It is in this spirit of Holy Harmony, that we encounter Jesus, with the caveat that the reading from Matthew is a fascinating place to begin to think about Advent—and in particular hope. On the surface, this is a disconnected, apocalyptic, end-of-times story Jesus tosses into our midst which doesn’t seem to have much, if anything, to do about hope, or harmony. This morning’s text pops up for us from near the end of Jesus’ life—not the beginning. Here we catch a glimpse of the reverberating of despair and violence of the first century Roman Empire. Many people in Jesus’ community were anticipating… really hoping for… the end of the world. It is into this sense of cataclysmic disharmony that Jesus prepares us for the unknown, and the unexpected. Keep awake. Be ready.

But for what?

Centuries later, in our own time, this idea that “one will be taken and one will be left” from the reading (Matt 24:40b), has led some people to cling to the hope that those of us who are good, righteous, and/or just, will be taken into heaven, while evil and sinners, will remain on earth.  

But is this really what Jesus meant? If so, why would he pair these examples of a community torn apart with the ancient Near Eastern story of a great flood? How would Jesus have thought these two narratives are connected? For if you remember, in the story of Noah, it is the good who remain on earth while everyone, and everything else, parishes—not the good that are suddenly taken away. So which is it? Do the good stay here (with “here” being earth), or do the good get taken (with “taken” being a vague, non-descript reference to exactly what?)? Does evil stay here? Or, does evil get swept away?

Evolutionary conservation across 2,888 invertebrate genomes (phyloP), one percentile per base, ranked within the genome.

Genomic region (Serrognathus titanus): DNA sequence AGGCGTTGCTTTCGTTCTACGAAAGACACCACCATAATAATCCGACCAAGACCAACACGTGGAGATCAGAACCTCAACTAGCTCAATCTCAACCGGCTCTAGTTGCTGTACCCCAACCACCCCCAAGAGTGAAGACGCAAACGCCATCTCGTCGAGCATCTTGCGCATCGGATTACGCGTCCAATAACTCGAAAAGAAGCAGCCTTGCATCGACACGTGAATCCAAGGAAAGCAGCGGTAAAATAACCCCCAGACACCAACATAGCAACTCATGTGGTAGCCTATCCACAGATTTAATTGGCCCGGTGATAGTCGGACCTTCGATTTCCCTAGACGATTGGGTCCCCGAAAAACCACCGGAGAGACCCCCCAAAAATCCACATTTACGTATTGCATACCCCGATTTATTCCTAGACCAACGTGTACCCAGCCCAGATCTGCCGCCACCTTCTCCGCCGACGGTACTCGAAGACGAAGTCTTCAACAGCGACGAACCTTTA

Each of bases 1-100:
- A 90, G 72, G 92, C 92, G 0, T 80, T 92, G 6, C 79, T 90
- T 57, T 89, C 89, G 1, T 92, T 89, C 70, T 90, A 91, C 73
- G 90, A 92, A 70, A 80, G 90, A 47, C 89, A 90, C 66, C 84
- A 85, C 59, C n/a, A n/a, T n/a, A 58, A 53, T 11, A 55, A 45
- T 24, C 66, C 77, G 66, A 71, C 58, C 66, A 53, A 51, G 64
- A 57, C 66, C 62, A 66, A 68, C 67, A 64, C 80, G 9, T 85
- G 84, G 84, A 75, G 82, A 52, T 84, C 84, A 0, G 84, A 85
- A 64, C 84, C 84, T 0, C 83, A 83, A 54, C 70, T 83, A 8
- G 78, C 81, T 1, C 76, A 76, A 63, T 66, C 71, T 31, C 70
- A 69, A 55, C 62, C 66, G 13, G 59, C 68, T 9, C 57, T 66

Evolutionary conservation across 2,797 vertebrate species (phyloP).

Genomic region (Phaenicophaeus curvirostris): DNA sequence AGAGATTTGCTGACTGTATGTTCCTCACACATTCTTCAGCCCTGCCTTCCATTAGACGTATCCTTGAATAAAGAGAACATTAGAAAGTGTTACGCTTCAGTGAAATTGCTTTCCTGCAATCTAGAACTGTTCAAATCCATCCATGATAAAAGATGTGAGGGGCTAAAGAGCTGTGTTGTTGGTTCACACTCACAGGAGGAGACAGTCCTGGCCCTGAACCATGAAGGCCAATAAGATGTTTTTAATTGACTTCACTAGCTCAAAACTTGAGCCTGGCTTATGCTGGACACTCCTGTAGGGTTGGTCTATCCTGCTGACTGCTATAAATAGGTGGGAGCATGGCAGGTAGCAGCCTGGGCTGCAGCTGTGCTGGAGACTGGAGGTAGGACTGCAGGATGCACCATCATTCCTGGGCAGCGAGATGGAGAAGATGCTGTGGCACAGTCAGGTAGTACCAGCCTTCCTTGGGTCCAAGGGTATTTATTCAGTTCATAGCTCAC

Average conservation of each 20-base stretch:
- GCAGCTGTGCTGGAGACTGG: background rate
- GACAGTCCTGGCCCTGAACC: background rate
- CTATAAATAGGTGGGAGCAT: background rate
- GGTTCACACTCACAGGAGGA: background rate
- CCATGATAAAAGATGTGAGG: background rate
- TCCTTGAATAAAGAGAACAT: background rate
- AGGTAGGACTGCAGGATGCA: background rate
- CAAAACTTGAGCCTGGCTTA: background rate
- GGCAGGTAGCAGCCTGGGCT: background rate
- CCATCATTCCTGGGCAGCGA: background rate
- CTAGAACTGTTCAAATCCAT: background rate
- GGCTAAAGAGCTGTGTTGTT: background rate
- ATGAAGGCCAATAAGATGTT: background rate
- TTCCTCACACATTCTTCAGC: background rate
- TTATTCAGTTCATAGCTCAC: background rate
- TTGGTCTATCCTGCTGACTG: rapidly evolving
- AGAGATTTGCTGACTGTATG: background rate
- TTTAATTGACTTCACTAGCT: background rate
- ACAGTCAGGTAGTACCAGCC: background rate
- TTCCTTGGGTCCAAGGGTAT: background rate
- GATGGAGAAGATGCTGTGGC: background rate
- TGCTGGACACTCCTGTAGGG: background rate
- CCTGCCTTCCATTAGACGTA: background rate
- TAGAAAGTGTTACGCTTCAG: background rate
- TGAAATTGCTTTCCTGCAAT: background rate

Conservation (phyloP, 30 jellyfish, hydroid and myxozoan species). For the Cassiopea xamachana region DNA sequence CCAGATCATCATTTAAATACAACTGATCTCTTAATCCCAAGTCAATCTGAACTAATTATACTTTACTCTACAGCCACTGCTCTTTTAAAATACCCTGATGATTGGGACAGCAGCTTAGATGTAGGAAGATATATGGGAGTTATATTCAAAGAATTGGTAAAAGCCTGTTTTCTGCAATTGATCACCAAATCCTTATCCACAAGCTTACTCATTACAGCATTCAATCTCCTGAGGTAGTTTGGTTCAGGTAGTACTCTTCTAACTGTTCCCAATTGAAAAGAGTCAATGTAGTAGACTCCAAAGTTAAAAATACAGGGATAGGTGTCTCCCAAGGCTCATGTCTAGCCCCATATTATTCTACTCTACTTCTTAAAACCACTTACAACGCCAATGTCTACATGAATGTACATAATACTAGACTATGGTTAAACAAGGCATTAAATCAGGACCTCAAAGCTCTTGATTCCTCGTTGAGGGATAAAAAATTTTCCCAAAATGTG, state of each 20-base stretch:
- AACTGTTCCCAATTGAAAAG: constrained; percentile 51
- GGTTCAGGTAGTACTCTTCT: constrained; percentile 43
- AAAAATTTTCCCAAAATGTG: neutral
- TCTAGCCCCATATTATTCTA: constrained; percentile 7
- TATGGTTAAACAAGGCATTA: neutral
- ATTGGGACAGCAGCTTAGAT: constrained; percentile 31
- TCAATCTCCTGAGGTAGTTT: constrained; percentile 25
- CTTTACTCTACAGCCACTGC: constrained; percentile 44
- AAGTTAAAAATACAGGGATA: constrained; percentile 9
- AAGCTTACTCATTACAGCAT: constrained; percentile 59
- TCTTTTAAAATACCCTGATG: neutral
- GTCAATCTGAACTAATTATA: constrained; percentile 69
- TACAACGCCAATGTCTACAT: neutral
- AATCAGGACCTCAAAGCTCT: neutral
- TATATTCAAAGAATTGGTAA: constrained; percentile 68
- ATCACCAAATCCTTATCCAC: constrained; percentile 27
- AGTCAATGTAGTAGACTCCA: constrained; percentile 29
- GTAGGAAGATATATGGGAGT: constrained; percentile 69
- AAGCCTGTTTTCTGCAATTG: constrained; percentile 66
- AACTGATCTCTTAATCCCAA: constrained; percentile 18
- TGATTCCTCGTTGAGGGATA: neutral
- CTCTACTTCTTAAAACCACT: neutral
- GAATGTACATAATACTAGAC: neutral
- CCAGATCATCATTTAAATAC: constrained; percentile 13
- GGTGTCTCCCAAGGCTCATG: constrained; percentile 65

Maybe Jesus is telling us that we can never know what is on the horizon.

But God is there. Be ready. Stay awake.

Into these dystopian narratives of Armageddon, I couldn’t help but think about the reality of Global Warming and Climate Change. Into these scientific truths, how might we hear Jesus’ apocalyptic foreshadowing? In the political divisions, chaos, disorder, and broken harmony, can we be ready? How long must the world wait for something new, something God, to be born? Can there be any hope that something new is on the horizon?

Advent. A time of slowing, anticipating, and preparing. Watching. Belden Lane tells us to “look for the sacred just beyond our grasp,” for there we have an opportunity to more fully “open ourselves to what we see” and can “find another truth sneaking up on us, a growing serenity with what’s simply there, with what we already have, what we’ve known all along: our connectedness to everything else, (and) our utter inseparability from God.”[4]

Our utter inseparability from God.

Did you hear that?!? THAT is God’s promise. THAT is the Great Hope born for us.

Are you ready?

I hope so, because now… it is our turn. It is our turn to take THAT good news, THAT promise, God’s promise… the hoped-for affirmation that God is Utterly-and-Inseparably-With-Us, here and now and always.

Beloved, THAT is the good news we are called to take out into a beleaguered world.

For something new is being born.

A Holy Something that is on the horizon, the likes of which we have never seen before.

The Holy understanding that we are utterly inseparable from God.

YOU are utterly inseparable from God.

WE are utterly inseparable from God.

ALL is utterly inseparable from God.

THIS is the good news the world has been waiting for.

So let us go—and make THIS God’s promised day!

~Pastor Kris

Reflection on Isaiah 2:1-5 and Matthew 24:36-44 offered December 1, 2019

[1] Richardson, Jan. From Cressman, Lisa, ed. “Backstory Preaching™️.” Quotations and Reflections for Advent. Backstory Preaching. Accessed November 27, 2019. https://www.backstorypreaching.com/.

[2] Oliver, Mary, Twelve Moons. New York: Back Bay Books, 1979.3; Quoted by Lane, Beldon, The Great Conversation: Nature and the Care of the Soul. New York: Oxford University Press. 2019. 122.

[3] Thurman, Howard. The Search for the Common Ground. Richmond, Ind.: Friends Thurman., 1986. 23-24.

[4] Lane, Belden C. The Great Conversation: Nature and the Care of the Soul. New York, NY: Oxford University Press, 2019. 215.